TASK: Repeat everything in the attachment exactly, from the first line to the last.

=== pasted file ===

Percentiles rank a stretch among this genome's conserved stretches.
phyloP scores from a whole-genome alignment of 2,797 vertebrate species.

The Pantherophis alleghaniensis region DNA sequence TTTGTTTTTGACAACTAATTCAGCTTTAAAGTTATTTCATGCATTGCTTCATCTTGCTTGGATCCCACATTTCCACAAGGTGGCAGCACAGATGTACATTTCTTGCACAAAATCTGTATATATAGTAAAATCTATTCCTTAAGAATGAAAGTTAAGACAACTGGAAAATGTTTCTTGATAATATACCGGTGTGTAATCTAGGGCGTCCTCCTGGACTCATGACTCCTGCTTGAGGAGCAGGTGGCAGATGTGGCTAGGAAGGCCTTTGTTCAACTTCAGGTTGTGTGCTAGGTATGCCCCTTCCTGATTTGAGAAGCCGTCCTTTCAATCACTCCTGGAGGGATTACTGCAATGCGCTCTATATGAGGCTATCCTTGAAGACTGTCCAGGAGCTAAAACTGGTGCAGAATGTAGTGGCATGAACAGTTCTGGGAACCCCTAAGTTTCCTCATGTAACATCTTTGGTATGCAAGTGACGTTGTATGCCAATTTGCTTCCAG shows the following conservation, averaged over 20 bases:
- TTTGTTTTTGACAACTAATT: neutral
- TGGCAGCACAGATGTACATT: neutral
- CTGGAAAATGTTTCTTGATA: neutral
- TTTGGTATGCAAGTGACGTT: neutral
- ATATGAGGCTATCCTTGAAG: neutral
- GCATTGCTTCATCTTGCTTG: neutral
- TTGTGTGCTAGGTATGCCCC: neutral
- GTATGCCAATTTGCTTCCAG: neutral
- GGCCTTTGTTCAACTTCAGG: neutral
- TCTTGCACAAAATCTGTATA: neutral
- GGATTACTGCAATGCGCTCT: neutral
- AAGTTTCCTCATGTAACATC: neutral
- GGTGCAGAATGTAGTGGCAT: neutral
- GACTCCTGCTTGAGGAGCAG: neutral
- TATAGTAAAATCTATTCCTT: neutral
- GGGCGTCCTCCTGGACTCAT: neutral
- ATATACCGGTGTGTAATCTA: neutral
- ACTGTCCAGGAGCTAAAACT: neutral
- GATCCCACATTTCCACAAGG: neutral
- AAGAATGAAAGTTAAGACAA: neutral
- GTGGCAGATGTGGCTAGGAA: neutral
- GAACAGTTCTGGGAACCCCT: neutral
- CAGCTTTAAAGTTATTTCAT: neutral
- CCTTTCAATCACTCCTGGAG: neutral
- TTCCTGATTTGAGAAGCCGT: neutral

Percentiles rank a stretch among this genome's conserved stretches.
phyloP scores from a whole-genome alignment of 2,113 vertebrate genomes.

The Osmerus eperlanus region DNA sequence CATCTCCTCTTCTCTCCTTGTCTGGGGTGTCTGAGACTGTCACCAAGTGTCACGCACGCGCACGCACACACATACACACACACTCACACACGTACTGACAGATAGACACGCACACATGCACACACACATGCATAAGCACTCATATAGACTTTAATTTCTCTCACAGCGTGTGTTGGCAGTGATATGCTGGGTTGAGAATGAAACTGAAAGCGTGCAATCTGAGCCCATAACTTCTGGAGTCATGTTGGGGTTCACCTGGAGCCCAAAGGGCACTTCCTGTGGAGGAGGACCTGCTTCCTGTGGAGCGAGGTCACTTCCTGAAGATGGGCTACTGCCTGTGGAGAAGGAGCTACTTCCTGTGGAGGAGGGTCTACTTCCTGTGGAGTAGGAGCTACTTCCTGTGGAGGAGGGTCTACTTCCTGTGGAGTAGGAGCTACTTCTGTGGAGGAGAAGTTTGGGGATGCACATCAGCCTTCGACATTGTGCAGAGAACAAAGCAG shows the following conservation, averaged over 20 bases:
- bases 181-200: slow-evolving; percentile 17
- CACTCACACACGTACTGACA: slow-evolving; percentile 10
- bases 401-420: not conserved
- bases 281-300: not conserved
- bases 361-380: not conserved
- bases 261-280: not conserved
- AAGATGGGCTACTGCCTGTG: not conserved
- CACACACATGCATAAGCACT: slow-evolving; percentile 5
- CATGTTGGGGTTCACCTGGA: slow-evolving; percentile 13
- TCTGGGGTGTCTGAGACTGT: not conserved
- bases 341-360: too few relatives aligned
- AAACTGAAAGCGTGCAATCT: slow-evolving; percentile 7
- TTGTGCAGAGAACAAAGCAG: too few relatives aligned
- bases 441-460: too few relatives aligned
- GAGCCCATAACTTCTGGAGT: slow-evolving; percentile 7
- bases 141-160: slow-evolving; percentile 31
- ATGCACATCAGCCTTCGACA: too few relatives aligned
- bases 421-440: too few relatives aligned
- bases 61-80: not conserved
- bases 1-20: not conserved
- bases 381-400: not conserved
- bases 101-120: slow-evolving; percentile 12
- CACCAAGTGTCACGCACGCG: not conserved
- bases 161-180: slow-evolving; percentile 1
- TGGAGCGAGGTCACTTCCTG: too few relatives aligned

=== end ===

Percentiles rank a stretch among this genome's conserved stretches.
phyloP scores from a whole-genome alignment of 2,797 vertebrate species.

The Pantherophis alleghaniensis region DNA sequence TTTGTTTTTGACAACTAATTCAGCTTTAAAGTTATTTCATGCATTGCTTCATCTTGCTTGGATCCCACATTTCCACAAGGTGGCAGCACAGATGTACATTTCTTGCACAAAATCTGTATATATAGTAAAATCTATTCCTTAAGAATGAAAGTTAAGACAACTGGAAAATGTTTCTTGATAATATACCGGTGTGTAATCTAGGGCGTCCTCCTGGACTCATGACTCCTGCTTGAGGAGCAGGTGGCAGATGTGGCTAGGAAGGCCTTTGTTCAACTTCAGGTTGTGTGCTAGGTATGCCCCTTCCTGATTTGAGAAGCCGTCCTTTCAATCACTCCTGGAGGGATTACTGCAATGCGCTCTATATGAGGCTATCCTTGAAGACTGTCCAGGAGCTAAAACTGGTGCAGAATGTAGTGGCATGAACAGTTCTGGGAACCCCTAAGTTTCCTCATGTAACATCTTTGGTATGCAAGTGACGTTGTATGCCAATTTGCTTCCAG shows the following conservation, averaged over 20 bases:
- TTTGTTTTTGACAACTAATT: neutral
- TGGCAGCACAGATGTACATT: neutral
- CTGGAAAATGTTTCTTGATA: neutral
- TTTGGTATGCAAGTGACGTT: neutral
- ATATGAGGCTATCCTTGAAG: neutral
- GCATTGCTTCATCTTGCTTG: neutral
- TTGTGTGCTAGGTATGCCCC: neutral
- GTATGCCAATTTGCTTCCAG: neutral
- GGCCTTTGTTCAACTTCAGG: neutral
- TCTTGCACAAAATCTGTATA: neutral
- GGATTACTGCAATGCGCTCT: neutral
- AAGTTTCCTCATGTAACATC: neutral
- GGTGCAGAATGTAGTGGCAT: neutral
- GACTCCTGCTTGAGGAGCAG: neutral
- TATAGTAAAATCTATTCCTT: neutral
- GGGCGTCCTCCTGGACTCAT: neutral
- ATATACCGGTGTGTAATCTA: neutral
- ACTGTCCAGGAGCTAAAACT: neutral
- GATCCCACATTTCCACAAGG: neutral
- AAGAATGAAAGTTAAGACAA: neutral
- GTGGCAGATGTGGCTAGGAA: neutral
- GAACAGTTCTGGGAACCCCT: neutral
- CAGCTTTAAAGTTATTTCAT: neutral
- CCTTTCAATCACTCCTGGAG: neutral
- TTCCTGATTTGAGAAGCCGT: neutral

Percentiles rank a stretch among this genome's conserved stretches.
phyloP scores from a whole-genome alignment of 2,113 vertebrate genomes.

The Osmerus eperlanus region DNA sequence CATCTCCTCTTCTCTCCTTGTCTGGGGTGTCTGAGACTGTCACCAAGTGTCACGCACGCGCACGCACACACATACACACACACTCACACACGTACTGACAGATAGACACGCACACATGCACACACACATGCATAAGCACTCATATAGACTTTAATTTCTCTCACAGCGTGTGTTGGCAGTGATATGCTGGGTTGAGAATGAAACTGAAAGCGTGCAATCTGAGCCCATAACTTCTGGAGTCATGTTGGGGTTCACCTGGAGCCCAAAGGGCACTTCCTGTGGAGGAGGACCTGCTTCCTGTGGAGCGAGGTCACTTCCTGAAGATGGGCTACTGCCTGTGGAGAAGGAGCTACTTCCTGTGGAGGAGGGTCTACTTCCTGTGGAGTAGGAGCTACTTCCTGTGGAGGAGGGTCTACTTCCTGTGGAGTAGGAGCTACTTCTGTGGAGGAGAAGTTTGGGGATGCACATCAGCCTTCGACATTGTGCAGAGAACAAAGCAG shows the following conservation, averaged over 20 bases:
- bases 181-200: slow-evolving; percentile 17
- CACTCACACACGTACTGACA: slow-evolving; percentile 10
- bases 401-420: not conserved
- bases 281-300: not conserved
- bases 361-380: not conserved
- bases 261-280: not conserved
- AAGATGGGCTACTGCCTGTG: not conserved
- CACACACATGCATAAGCACT: slow-evolving; percentile 5
- CATGTTGGGGTTCACCTGGA: slow-evolving; percentile 13
- TCTGGGGTGTCTGAGACTGT: not conserved
- bases 341-360: too few relatives aligned
- AAACTGAAAGCGTGCAATCT: slow-evolving; percentile 7
- TTGTGCAGAGAACAAAGCAG: too few relatives aligned
- bases 441-460: too few relatives aligned
- GAGCCCATAACTTCTGGAGT: slow-evolving; percentile 7
- bases 141-160: slow-evolving; percentile 31
- ATGCACATCAGCCTTCGACA: too few relatives aligned
- bases 421-440: too few relatives aligned
- bases 61-80: not conserved
- bases 1-20: not conserved
- bases 381-400: not conserved
- bases 101-120: slow-evolving; percentile 12
- CACCAAGTGTCACGCACGCG: not conserved
- bases 161-180: slow-evolving; percentile 1
- TGGAGCGAGGTCACTTCCTG: too few relatives aligned